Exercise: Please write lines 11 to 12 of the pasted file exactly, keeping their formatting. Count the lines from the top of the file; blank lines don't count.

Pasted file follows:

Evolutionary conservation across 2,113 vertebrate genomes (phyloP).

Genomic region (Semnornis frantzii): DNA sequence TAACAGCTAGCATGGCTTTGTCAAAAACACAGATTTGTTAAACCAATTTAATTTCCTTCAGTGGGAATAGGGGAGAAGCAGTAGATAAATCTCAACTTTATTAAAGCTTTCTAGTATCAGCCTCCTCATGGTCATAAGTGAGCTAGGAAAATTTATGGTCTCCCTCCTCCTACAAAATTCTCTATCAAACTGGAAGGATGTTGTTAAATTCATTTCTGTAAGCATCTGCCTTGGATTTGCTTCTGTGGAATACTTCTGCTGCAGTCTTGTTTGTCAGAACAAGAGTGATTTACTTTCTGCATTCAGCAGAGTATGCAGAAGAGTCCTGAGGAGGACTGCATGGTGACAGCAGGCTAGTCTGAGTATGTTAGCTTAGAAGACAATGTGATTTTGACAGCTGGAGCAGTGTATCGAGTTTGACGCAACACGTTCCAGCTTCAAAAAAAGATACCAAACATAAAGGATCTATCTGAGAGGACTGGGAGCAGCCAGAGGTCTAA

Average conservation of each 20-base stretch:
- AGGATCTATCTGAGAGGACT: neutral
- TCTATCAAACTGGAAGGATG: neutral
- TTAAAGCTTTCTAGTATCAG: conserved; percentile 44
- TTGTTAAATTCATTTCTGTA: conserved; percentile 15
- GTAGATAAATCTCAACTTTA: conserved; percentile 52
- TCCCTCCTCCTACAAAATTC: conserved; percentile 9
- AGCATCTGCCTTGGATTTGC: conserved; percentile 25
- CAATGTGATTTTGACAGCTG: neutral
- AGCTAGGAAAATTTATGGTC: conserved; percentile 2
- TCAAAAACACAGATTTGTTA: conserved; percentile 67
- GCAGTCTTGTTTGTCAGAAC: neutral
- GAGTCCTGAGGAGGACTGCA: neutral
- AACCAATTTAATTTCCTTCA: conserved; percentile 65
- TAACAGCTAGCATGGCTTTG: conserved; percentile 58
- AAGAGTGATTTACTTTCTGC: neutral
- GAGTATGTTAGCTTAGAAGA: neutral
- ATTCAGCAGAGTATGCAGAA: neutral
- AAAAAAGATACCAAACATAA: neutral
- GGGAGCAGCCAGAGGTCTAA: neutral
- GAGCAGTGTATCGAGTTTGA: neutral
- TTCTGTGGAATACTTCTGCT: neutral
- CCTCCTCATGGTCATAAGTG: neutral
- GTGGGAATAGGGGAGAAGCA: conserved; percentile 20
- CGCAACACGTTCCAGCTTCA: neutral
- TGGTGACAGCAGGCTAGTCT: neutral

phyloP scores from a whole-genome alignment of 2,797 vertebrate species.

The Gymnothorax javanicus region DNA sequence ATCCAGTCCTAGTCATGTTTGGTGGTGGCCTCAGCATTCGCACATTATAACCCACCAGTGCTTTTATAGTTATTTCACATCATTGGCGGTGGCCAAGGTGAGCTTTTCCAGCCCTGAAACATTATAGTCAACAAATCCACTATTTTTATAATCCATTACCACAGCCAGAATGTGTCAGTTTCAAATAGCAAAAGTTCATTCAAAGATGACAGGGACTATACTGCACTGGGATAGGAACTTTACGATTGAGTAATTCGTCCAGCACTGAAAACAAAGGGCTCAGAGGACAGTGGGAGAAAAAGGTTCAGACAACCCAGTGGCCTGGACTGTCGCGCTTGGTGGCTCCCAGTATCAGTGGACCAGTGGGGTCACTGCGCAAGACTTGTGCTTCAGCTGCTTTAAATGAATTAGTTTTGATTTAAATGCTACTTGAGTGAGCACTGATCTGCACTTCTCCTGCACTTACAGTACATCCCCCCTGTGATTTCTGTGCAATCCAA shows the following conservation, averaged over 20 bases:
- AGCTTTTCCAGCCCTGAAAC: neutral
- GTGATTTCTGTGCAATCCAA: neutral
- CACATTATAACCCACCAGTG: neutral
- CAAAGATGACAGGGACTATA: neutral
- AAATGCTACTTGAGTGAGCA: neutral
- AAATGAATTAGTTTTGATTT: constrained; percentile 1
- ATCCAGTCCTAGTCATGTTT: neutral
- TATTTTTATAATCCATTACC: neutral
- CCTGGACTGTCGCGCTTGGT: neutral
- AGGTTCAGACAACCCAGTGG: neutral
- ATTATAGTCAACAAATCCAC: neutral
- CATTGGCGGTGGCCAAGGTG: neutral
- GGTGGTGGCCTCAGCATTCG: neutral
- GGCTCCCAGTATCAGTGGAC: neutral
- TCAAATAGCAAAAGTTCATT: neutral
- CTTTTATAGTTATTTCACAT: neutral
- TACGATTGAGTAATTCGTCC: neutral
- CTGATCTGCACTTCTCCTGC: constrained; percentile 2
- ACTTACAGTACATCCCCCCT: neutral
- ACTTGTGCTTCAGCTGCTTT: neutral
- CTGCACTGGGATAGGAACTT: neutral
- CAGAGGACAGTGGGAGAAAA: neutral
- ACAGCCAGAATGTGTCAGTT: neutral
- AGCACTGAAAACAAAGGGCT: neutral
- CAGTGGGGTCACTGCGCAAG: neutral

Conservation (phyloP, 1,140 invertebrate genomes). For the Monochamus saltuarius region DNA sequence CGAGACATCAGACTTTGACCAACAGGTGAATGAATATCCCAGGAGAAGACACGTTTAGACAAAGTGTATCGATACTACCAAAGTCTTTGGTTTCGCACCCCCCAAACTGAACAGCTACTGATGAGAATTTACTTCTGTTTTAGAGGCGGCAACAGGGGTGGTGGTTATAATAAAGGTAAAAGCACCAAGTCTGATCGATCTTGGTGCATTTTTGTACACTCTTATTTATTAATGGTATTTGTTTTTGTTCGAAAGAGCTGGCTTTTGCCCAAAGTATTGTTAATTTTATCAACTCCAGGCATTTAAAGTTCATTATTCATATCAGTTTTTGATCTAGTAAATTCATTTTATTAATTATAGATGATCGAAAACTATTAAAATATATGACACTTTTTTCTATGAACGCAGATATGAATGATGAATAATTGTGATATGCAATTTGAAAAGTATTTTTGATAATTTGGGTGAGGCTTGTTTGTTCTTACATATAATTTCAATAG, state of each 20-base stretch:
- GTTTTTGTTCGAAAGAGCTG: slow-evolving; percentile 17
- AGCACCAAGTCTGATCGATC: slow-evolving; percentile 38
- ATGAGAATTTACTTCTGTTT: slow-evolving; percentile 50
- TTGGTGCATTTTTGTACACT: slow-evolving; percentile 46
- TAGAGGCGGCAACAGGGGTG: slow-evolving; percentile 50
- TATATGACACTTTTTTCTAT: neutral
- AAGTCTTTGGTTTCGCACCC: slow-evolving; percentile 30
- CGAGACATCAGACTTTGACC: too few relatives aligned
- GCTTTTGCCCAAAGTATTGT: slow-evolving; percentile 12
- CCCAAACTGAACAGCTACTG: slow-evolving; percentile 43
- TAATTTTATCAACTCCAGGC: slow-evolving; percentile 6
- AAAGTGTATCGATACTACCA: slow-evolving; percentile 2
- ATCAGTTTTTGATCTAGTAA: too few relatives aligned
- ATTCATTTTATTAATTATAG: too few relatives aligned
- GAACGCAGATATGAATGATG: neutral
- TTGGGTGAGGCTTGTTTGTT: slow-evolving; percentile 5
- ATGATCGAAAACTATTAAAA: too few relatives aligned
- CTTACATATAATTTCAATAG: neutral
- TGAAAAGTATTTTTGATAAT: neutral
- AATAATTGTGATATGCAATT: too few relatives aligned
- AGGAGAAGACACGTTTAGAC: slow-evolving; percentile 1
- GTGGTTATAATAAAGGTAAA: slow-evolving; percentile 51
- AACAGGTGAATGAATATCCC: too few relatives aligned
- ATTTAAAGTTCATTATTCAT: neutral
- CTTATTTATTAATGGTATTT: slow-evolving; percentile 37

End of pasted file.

- CAATGTGATTTTGACAGCTG: neutral
- AGCTAGGAAAATTTATGGTC: conserved; percentile 2